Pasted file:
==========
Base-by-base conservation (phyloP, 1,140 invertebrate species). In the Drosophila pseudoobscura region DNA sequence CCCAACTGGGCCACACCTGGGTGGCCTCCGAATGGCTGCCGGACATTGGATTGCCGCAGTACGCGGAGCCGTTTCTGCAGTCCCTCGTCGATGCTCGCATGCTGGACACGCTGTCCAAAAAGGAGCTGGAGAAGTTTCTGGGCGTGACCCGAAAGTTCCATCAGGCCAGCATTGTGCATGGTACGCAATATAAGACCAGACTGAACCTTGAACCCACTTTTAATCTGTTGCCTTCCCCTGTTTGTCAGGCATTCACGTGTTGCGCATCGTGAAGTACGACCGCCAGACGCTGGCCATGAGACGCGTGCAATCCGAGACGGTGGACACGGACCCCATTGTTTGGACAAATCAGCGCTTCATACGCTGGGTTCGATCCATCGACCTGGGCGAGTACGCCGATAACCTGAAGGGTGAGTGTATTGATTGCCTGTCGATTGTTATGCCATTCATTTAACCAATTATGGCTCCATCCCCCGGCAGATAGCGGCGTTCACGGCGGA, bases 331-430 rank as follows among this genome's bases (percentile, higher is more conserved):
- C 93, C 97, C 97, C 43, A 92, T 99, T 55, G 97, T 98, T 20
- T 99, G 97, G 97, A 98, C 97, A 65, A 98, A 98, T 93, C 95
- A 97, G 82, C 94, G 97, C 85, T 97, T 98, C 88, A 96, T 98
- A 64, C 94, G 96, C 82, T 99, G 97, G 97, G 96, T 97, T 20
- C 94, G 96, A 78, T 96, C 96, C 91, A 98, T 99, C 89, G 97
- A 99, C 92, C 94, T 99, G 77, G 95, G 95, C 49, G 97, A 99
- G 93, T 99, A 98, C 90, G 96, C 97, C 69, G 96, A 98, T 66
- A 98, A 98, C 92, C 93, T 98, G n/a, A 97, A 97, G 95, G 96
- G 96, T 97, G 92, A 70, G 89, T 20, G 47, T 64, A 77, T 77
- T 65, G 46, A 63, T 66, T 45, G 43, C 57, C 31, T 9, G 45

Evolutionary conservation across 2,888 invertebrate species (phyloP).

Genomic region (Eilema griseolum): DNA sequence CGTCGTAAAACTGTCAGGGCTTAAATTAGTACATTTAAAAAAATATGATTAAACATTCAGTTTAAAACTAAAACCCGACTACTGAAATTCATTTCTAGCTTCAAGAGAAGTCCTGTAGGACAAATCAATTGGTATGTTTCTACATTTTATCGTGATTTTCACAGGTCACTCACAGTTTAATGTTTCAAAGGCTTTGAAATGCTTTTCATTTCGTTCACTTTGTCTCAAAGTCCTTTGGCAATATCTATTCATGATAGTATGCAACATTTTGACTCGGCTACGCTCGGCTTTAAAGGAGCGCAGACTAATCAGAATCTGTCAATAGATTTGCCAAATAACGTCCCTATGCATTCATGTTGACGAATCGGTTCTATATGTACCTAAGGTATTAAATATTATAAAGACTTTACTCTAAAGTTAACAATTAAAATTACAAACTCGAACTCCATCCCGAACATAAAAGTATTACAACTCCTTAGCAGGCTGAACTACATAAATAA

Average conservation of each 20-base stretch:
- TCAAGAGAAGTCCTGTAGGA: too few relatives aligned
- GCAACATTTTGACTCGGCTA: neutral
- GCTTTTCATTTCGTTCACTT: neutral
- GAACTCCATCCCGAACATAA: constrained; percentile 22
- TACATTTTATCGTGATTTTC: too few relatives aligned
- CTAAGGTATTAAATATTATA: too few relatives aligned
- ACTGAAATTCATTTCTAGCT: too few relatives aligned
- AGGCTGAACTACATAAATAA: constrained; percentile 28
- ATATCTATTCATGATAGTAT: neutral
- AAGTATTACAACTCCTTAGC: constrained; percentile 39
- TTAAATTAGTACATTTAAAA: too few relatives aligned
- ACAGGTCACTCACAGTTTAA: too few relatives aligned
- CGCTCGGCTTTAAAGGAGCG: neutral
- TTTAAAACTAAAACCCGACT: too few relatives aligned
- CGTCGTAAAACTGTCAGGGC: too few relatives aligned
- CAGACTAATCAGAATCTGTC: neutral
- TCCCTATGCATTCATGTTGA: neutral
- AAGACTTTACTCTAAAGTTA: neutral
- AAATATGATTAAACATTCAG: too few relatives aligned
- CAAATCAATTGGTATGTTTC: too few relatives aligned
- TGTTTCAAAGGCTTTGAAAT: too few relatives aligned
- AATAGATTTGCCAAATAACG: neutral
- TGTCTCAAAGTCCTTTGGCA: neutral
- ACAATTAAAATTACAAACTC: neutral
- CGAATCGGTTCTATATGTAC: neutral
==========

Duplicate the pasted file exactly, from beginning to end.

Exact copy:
Base-by-base conservation (phyloP, 1,140 invertebrate species). In the Drosophila pseudoobscura region DNA sequence CCCAACTGGGCCACACCTGGGTGGCCTCCGAATGGCTGCCGGACATTGGATTGCCGCAGTACGCGGAGCCGTTTCTGCAGTCCCTCGTCGATGCTCGCATGCTGGACACGCTGTCCAAAAAGGAGCTGGAGAAGTTTCTGGGCGTGACCCGAAAGTTCCATCAGGCCAGCATTGTGCATGGTACGCAATATAAGACCAGACTGAACCTTGAACCCACTTTTAATCTGTTGCCTTCCCCTGTTTGTCAGGCATTCACGTGTTGCGCATCGTGAAGTACGACCGCCAGACGCTGGCCATGAGACGCGTGCAATCCGAGACGGTGGACACGGACCCCATTGTTTGGACAAATCAGCGCTTCATACGCTGGGTTCGATCCATCGACCTGGGCGAGTACGCCGATAACCTGAAGGGTGAGTGTATTGATTGCCTGTCGATTGTTATGCCATTCATTTAACCAATTATGGCTCCATCCCCCGGCAGATAGCGGCGTTCACGGCGGA, bases 331-430 rank as follows among this genome's bases (percentile, higher is more conserved):
- C 93, C 97, C 97, C 43, A 92, T 99, T 55, G 97, T 98, T 20
- T 99, G 97, G 97, A 98, C 97, A 65, A 98, A 98, T 93, C 95
- A 97, G 82, C 94, G 97, C 85, T 97, T 98, C 88, A 96, T 98
- A 64, C 94, G 96, C 82, T 99, G 97, G 97, G 96, T 97, T 20
- C 94, G 96, A 78, T 96, C 96, C 91, A 98, T 99, C 89, G 97
- A 99, C 92, C 94, T 99, G 77, G 95, G 95, C 49, G 97, A 99
- G 93, T 99, A 98, C 90, G 96, C 97, C 69, G 96, A 98, T 66
- A 98, A 98, C 92, C 93, T 98, G n/a, A 97, A 97, G 95, G 96
- G 96, T 97, G 92, A 70, G 89, T 20, G 47, T 64, A 77, T 77
- T 65, G 46, A 63, T 66, T 45, G 43, C 57, C 31, T 9, G 45

Evolutionary conservation across 2,888 invertebrate species (phyloP).

Genomic region (Eilema griseolum): DNA sequence CGTCGTAAAACTGTCAGGGCTTAAATTAGTACATTTAAAAAAATATGATTAAACATTCAGTTTAAAACTAAAACCCGACTACTGAAATTCATTTCTAGCTTCAAGAGAAGTCCTGTAGGACAAATCAATTGGTATGTTTCTACATTTTATCGTGATTTTCACAGGTCACTCACAGTTTAATGTTTCAAAGGCTTTGAAATGCTTTTCATTTCGTTCACTTTGTCTCAAAGTCCTTTGGCAATATCTATTCATGATAGTATGCAACATTTTGACTCGGCTACGCTCGGCTTTAAAGGAGCGCAGACTAATCAGAATCTGTCAATAGATTTGCCAAATAACGTCCCTATGCATTCATGTTGACGAATCGGTTCTATATGTACCTAAGGTATTAAATATTATAAAGACTTTACTCTAAAGTTAACAATTAAAATTACAAACTCGAACTCCATCCCGAACATAAAAGTATTACAACTCCTTAGCAGGCTGAACTACATAAATAA

Average conservation of each 20-base stretch:
- TCAAGAGAAGTCCTGTAGGA: too few relatives aligned
- GCAACATTTTGACTCGGCTA: neutral
- GCTTTTCATTTCGTTCACTT: neutral
- GAACTCCATCCCGAACATAA: constrained; percentile 22
- TACATTTTATCGTGATTTTC: too few relatives aligned
- CTAAGGTATTAAATATTATA: too few relatives aligned
- ACTGAAATTCATTTCTAGCT: too few relatives aligned
- AGGCTGAACTACATAAATAA: constrained; percentile 28
- ATATCTATTCATGATAGTAT: neutral
- AAGTATTACAACTCCTTAGC: constrained; percentile 39
- TTAAATTAGTACATTTAAAA: too few relatives aligned
- ACAGGTCACTCACAGTTTAA: too few relatives aligned
- CGCTCGGCTTTAAAGGAGCG: neutral
- TTTAAAACTAAAACCCGACT: too few relatives aligned
- CGTCGTAAAACTGTCAGGGC: too few relatives aligned
- CAGACTAATCAGAATCTGTC: neutral
- TCCCTATGCATTCATGTTGA: neutral
- AAGACTTTACTCTAAAGTTA: neutral
- AAATATGATTAAACATTCAG: too few relatives aligned
- CAAATCAATTGGTATGTTTC: too few relatives aligned
- TGTTTCAAAGGCTTTGAAAT: too few relatives aligned
- AATAGATTTGCCAAATAACG: neutral
- TGTCTCAAAGTCCTTTGGCA: neutral
- ACAATTAAAATTACAAACTC: neutral
- CGAATCGGTTCTATATGTAC: neutral